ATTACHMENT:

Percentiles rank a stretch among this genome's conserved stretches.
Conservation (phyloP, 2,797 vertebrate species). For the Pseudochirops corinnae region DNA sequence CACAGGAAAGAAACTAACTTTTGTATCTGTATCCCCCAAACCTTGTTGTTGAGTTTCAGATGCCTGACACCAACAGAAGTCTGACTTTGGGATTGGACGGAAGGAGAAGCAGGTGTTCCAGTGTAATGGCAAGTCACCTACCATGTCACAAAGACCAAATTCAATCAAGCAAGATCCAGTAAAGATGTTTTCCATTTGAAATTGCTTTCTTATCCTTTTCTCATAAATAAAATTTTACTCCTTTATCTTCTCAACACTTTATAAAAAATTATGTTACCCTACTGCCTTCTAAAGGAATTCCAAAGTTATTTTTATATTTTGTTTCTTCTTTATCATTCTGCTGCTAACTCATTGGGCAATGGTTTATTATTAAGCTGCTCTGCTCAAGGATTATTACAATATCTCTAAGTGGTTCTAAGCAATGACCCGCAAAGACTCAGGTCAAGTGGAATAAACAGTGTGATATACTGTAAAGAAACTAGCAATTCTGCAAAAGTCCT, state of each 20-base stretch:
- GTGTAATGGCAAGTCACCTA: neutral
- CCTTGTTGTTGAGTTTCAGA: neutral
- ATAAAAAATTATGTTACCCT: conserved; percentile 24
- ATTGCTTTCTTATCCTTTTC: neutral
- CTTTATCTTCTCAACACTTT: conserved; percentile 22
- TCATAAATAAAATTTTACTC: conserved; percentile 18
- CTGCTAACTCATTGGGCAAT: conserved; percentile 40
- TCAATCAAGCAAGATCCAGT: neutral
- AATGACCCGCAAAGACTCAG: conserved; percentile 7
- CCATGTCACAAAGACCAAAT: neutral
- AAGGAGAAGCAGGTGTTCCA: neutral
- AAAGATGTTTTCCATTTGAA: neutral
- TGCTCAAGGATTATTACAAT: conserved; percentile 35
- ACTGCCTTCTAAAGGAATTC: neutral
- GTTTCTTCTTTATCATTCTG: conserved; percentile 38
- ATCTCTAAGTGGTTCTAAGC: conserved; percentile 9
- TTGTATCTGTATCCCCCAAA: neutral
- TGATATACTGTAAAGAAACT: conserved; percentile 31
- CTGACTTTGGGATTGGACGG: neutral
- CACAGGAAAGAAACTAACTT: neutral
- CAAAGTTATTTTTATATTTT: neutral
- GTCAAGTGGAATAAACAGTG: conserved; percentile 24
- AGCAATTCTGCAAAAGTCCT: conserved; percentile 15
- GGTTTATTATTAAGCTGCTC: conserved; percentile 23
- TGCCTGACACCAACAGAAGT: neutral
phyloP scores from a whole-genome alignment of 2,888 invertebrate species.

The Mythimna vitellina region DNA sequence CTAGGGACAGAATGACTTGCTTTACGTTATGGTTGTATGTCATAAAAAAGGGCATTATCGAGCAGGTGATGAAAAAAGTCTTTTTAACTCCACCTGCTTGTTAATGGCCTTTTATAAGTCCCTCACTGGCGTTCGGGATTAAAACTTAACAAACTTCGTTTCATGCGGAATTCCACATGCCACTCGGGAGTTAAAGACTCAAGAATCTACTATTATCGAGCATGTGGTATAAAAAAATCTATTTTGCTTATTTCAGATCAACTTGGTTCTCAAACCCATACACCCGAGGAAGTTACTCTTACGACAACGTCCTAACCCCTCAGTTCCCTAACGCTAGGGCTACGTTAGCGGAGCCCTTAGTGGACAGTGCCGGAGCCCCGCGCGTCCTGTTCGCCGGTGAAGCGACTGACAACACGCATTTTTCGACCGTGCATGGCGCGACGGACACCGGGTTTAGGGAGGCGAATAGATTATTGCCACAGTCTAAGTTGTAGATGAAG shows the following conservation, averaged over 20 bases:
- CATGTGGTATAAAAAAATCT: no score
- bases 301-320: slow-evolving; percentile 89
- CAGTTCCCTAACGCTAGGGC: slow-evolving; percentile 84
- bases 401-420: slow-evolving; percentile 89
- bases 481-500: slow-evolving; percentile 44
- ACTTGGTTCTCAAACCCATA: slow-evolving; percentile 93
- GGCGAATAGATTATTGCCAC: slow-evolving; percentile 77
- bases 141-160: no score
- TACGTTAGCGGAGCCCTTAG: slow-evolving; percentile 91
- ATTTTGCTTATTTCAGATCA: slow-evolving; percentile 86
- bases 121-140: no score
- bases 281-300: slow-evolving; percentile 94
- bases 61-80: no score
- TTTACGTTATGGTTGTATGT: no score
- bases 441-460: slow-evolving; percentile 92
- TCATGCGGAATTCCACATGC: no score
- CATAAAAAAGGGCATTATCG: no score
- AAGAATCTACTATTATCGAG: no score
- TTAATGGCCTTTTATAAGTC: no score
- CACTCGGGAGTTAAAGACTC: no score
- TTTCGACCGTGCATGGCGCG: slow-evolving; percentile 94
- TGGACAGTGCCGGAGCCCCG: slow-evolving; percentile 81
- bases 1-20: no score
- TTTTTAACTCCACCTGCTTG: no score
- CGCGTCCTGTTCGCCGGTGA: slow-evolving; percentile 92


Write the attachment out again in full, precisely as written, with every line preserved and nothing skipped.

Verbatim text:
Percentiles rank a stretch among this genome's conserved stretches.
Conservation (phyloP, 2,797 vertebrate species). For the Pseudochirops corinnae region DNA sequence CACAGGAAAGAAACTAACTTTTGTATCTGTATCCCCCAAACCTTGTTGTTGAGTTTCAGATGCCTGACACCAACAGAAGTCTGACTTTGGGATTGGACGGAAGGAGAAGCAGGTGTTCCAGTGTAATGGCAAGTCACCTACCATGTCACAAAGACCAAATTCAATCAAGCAAGATCCAGTAAAGATGTTTTCCATTTGAAATTGCTTTCTTATCCTTTTCTCATAAATAAAATTTTACTCCTTTATCTTCTCAACACTTTATAAAAAATTATGTTACCCTACTGCCTTCTAAAGGAATTCCAAAGTTATTTTTATATTTTGTTTCTTCTTTATCATTCTGCTGCTAACTCATTGGGCAATGGTTTATTATTAAGCTGCTCTGCTCAAGGATTATTACAATATCTCTAAGTGGTTCTAAGCAATGACCCGCAAAGACTCAGGTCAAGTGGAATAAACAGTGTGATATACTGTAAAGAAACTAGCAATTCTGCAAAAGTCCT, state of each 20-base stretch:
- GTGTAATGGCAAGTCACCTA: neutral
- CCTTGTTGTTGAGTTTCAGA: neutral
- ATAAAAAATTATGTTACCCT: conserved; percentile 24
- ATTGCTTTCTTATCCTTTTC: neutral
- CTTTATCTTCTCAACACTTT: conserved; percentile 22
- TCATAAATAAAATTTTACTC: conserved; percentile 18
- CTGCTAACTCATTGGGCAAT: conserved; percentile 40
- TCAATCAAGCAAGATCCAGT: neutral
- AATGACCCGCAAAGACTCAG: conserved; percentile 7
- CCATGTCACAAAGACCAAAT: neutral
- AAGGAGAAGCAGGTGTTCCA: neutral
- AAAGATGTTTTCCATTTGAA: neutral
- TGCTCAAGGATTATTACAAT: conserved; percentile 35
- ACTGCCTTCTAAAGGAATTC: neutral
- GTTTCTTCTTTATCATTCTG: conserved; percentile 38
- ATCTCTAAGTGGTTCTAAGC: conserved; percentile 9
- TTGTATCTGTATCCCCCAAA: neutral
- TGATATACTGTAAAGAAACT: conserved; percentile 31
- CTGACTTTGGGATTGGACGG: neutral
- CACAGGAAAGAAACTAACTT: neutral
- CAAAGTTATTTTTATATTTT: neutral
- GTCAAGTGGAATAAACAGTG: conserved; percentile 24
- AGCAATTCTGCAAAAGTCCT: conserved; percentile 15
- GGTTTATTATTAAGCTGCTC: conserved; percentile 23
- TGCCTGACACCAACAGAAGT: neutral
phyloP scores from a whole-genome alignment of 2,888 invertebrate species.

The Mythimna vitellina region DNA sequence CTAGGGACAGAATGACTTGCTTTACGTTATGGTTGTATGTCATAAAAAAGGGCATTATCGAGCAGGTGATGAAAAAAGTCTTTTTAACTCCACCTGCTTGTTAATGGCCTTTTATAAGTCCCTCACTGGCGTTCGGGATTAAAACTTAACAAACTTCGTTTCATGCGGAATTCCACATGCCACTCGGGAGTTAAAGACTCAAGAATCTACTATTATCGAGCATGTGGTATAAAAAAATCTATTTTGCTTATTTCAGATCAACTTGGTTCTCAAACCCATACACCCGAGGAAGTTACTCTTACGACAACGTCCTAACCCCTCAGTTCCCTAACGCTAGGGCTACGTTAGCGGAGCCCTTAGTGGACAGTGCCGGAGCCCCGCGCGTCCTGTTCGCCGGTGAAGCGACTGACAACACGCATTTTTCGACCGTGCATGGCGCGACGGACACCGGGTTTAGGGAGGCGAATAGATTATTGCCACAGTCTAAGTTGTAGATGAAG shows the following conservation, averaged over 20 bases:
- CATGTGGTATAAAAAAATCT: no score
- bases 301-320: slow-evolving; percentile 89
- CAGTTCCCTAACGCTAGGGC: slow-evolving; percentile 84
- bases 401-420: slow-evolving; percentile 89
- bases 481-500: slow-evolving; percentile 44
- ACTTGGTTCTCAAACCCATA: slow-evolving; percentile 93
- GGCGAATAGATTATTGCCAC: slow-evolving; percentile 77
- bases 141-160: no score
- TACGTTAGCGGAGCCCTTAG: slow-evolving; percentile 91
- ATTTTGCTTATTTCAGATCA: slow-evolving; percentile 86
- bases 121-140: no score
- bases 281-300: slow-evolving; percentile 94
- bases 61-80: no score
- TTTACGTTATGGTTGTATGT: no score
- bases 441-460: slow-evolving; percentile 92
- TCATGCGGAATTCCACATGC: no score
- CATAAAAAAGGGCATTATCG: no score
- AAGAATCTACTATTATCGAG: no score
- TTAATGGCCTTTTATAAGTC: no score
- CACTCGGGAGTTAAAGACTC: no score
- TTTCGACCGTGCATGGCGCG: slow-evolving; percentile 94
- TGGACAGTGCCGGAGCCCCG: slow-evolving; percentile 81
- bases 1-20: no score
- TTTTTAACTCCACCTGCTTG: no score
- CGCGTCCTGTTCGCCGGTGA: slow-evolving; percentile 92